For Washington firefighters, practice makes perfect

Published 8:27 pm Tuesday, December 12, 2017


Smoke was rising last week from the red building just east of Beaufort County Community College’s main campus. For three days, fires burned and were extinguished. Firefighters on all three shifts of Washington Fire-Rescue-EMS responded to the scene.

They were training for the real thing.

At Washington Fire-Rescue-EMS, 90 percent of the calls that come in are EMS calls, so personnel has plenty of on-the-job experience, according to A-Shift Battalion Chief Johnathan Hardin.

“The other 10 percent are fire calls, and these are the most dangerous to go to,” Hardin said.

Beaufort County is fortunate that not too many fires occur, but that good fortune is also why training in live-fire scenarios is so important, he said. “To be that good at fire, we actually have to do training. We have to keep our skills up.”

UPHILL BATTLE: Washington Fire-Rescue-EMS C-Shift firefighter climbs a ladder on his way into the burn facility last Wednesday as A-Shift Battalion Chief Johnathan Hardin looks on. The vent-enter-search drill had firefighters searching out and rescuing a “civilian” in heat and smoke.

While every firefighter has attended fire academy, continuing practice is imperative. Last week, the focus was on three drills: vent-enter-search, forcible entry and May Day drills, in which firefighters are searching for and rescuing another downed firefighter. The vent-enter-search drill, in which teams entered into the smoke-filled facility to search and retrieve a “civilian,” a life-sized dummy, was conducted in a variety of ways: using thermal imagers to identify where the victim was, incorporating ropes as guidelines so a firefighter can find his way out when there’s minimal vision, and left-to-right hand searches, used when the smoke is so thick there’s no vision at all.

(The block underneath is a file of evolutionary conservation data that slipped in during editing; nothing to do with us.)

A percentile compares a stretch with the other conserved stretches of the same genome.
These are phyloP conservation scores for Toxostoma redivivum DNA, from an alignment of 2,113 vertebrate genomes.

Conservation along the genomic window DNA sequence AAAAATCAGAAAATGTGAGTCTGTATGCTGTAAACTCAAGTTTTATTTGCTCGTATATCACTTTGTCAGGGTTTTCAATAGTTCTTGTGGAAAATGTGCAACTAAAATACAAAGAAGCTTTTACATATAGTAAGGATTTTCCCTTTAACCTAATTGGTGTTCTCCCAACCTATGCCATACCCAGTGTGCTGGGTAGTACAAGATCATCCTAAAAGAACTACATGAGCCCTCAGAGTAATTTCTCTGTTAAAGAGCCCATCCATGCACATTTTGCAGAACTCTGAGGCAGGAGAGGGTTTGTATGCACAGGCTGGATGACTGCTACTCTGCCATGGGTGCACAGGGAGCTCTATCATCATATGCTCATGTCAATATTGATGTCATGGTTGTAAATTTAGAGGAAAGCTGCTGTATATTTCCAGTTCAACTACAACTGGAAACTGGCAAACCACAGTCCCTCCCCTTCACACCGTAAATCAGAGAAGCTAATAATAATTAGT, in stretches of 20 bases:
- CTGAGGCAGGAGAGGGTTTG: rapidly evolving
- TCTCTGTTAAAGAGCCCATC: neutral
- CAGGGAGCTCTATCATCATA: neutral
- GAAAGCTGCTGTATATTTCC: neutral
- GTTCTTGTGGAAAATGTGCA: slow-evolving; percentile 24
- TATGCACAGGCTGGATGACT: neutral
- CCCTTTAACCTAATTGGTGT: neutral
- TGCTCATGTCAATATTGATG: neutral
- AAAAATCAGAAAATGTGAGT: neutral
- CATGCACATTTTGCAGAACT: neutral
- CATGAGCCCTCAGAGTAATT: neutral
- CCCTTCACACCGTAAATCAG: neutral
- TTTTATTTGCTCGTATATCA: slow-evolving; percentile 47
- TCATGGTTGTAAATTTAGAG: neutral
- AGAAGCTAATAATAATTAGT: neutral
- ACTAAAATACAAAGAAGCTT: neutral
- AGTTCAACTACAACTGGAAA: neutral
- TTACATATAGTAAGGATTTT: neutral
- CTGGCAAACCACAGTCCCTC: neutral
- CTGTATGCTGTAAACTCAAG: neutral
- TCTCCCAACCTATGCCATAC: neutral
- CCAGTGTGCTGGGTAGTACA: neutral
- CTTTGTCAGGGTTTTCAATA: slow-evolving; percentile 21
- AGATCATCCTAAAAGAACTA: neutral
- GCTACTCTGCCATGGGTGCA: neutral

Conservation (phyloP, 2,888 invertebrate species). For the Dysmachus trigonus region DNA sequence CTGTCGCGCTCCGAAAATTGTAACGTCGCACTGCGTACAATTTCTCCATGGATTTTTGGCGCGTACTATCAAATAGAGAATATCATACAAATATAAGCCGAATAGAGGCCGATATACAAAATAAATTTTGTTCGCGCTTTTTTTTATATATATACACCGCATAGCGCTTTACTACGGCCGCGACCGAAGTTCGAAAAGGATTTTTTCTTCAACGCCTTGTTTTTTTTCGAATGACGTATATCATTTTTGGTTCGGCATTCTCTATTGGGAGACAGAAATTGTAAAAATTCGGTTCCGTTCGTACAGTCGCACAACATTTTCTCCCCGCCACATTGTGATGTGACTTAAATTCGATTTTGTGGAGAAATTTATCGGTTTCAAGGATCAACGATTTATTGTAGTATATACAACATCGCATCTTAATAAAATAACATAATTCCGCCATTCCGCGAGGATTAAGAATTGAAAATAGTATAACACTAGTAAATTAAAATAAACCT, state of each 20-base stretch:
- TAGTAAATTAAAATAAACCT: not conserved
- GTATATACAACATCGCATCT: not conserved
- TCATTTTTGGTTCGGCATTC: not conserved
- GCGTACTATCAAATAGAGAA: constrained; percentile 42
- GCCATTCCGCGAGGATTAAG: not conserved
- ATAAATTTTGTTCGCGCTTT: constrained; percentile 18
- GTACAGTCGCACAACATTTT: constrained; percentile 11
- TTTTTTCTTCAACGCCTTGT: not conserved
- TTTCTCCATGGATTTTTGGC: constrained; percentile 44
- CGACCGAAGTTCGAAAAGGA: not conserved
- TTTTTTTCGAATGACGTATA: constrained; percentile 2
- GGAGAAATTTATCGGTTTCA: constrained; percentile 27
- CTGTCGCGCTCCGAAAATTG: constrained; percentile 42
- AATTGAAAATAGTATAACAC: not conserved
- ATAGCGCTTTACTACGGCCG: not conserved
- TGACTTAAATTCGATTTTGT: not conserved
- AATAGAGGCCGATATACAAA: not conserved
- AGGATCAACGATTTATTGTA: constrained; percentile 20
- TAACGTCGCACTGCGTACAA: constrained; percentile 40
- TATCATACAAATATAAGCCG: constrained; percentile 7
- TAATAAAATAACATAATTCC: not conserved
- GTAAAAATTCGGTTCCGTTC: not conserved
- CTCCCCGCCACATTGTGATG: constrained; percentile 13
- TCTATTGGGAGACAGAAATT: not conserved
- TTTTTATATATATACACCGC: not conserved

“You can’t see your hand in front of your face. You’re literally keeping your hand on the wall in front of you to keep your orientation of the building,” Hardin said. “You don’t want that first time you’re in that environment where you can’t see your hand in front of your face, with the heat and the smoke, (to be) on a call. You want it to be in a training facility.”

Hardin said the big hit of the day was a forcible entry drill with live fire — high heat and low visibility, much like a situation in which a person is trapped by fire behind a locked hotel room door. During the training, Washington EMS Battalion Chief Doug Bissette pointed out a spread of temperature readouts inside the facility as the drills were being performed. Temperatures fluctuated near 250 degrees about three feet from the floor; near 600 degrees, at certain points, closer to the ceiling.

Hardin said having the burn building at BCCC has made a huge difference in the department’s ability to train in real-life scenarios.

“It’s good because years ago we’d be upstairs (simulating training) at the fire department, trying to black out our masks,” Hardin said. “We do a lot of forcible entry here at the station, but this was with smoke.”